PPE for the Soul

TO MY Dear Students in Health Psychology Class at ADDU,

We were the first in many things. We were first in conducting a graduate class online. We were also the first to provide an online symposium- "Kamustahan- Mental Health in the New Normal," our expression of service to the community. We were the first to conduct a research output- “The Impact of Social Determinants and Psychological Distress to Adolescent E-Learners: A pilot study.” We were the first to engage in a syllabus that innovated to address the current pandemic from the health psychology discipline. We were the first to wrestle with the mental health system in the country. We sense the invitation to do our bit to change the direction of our future where social justice is at the core of what moves us. The word "first" in the Judeo-Christian worldview is a place of privilege like a firstborn entrusted to redeem something. A firstborn symbolizes a message of hope, an evidence of Presence who says, ‘things will get better’. A Zimba mandate from the movie The Lion King who heard from the sky, "Remember who you are!"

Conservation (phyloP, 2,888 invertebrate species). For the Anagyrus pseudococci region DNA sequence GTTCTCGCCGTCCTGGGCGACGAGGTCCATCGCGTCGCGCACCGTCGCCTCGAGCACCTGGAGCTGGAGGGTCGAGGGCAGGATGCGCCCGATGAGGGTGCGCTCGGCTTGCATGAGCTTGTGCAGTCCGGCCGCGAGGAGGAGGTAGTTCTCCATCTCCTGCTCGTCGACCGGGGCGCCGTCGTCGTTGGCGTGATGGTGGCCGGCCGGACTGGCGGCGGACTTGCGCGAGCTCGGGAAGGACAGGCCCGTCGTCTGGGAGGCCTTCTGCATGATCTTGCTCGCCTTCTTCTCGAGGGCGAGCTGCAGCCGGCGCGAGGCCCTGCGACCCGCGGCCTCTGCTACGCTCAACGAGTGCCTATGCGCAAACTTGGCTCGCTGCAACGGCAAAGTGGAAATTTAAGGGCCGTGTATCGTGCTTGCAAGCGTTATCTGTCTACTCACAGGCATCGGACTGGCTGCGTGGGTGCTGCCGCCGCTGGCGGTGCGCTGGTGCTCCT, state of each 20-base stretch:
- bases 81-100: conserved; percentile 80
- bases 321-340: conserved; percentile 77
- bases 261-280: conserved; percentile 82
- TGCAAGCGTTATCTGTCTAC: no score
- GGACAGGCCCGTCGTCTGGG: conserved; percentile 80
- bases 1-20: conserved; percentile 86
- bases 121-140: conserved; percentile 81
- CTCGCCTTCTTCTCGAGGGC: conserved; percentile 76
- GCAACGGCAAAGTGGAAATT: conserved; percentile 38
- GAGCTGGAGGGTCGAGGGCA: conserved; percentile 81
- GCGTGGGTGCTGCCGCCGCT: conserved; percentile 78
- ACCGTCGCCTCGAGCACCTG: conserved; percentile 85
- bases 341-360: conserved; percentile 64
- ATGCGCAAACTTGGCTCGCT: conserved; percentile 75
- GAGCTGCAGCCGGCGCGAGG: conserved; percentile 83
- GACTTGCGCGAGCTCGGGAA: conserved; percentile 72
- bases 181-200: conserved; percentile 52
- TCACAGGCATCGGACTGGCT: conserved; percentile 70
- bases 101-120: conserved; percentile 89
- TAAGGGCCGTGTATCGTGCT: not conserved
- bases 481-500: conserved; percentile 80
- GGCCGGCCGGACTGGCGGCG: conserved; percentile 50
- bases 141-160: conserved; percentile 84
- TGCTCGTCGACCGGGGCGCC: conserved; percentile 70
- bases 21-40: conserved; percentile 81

What is the significance of ending our "online class" during the 122nd Philippine Independence Day of 2020, in the middle of the Covid-19 pandemic? Yes, we met even during a holiday. We did not go to work but we celebrated our achievements from our online class. I join you in celebrating our history's freedom. We celebrated by affirming our discoveries in the last four weeks, of the power of "being together" online. We identified what we needed to improve. We formed a sense of community where we gifted each other with our struggles and vulnerabilities. I shared with you my grief in the passing of my mother, and about my nurse sister who is still battling the effects of the Covid-19 virus. Nonie, I blessed you on your birthday, by saying that you modeled for us your honesty for sharing your feelings of anxiety, grief, and confusion over a fellow church member who committed suicide. We greeted you "happy birthday" from our locations around the world. Caring knows no geographical boundaries. I felt the kindness of all of you. I felt that we held each other with such tenderness and respect. When Igue started to play some tune on the piano, I thought he was going to sing a solo for Nonie. When he started playing, I could not decipher the melody because it was not the traditional happy birthday song.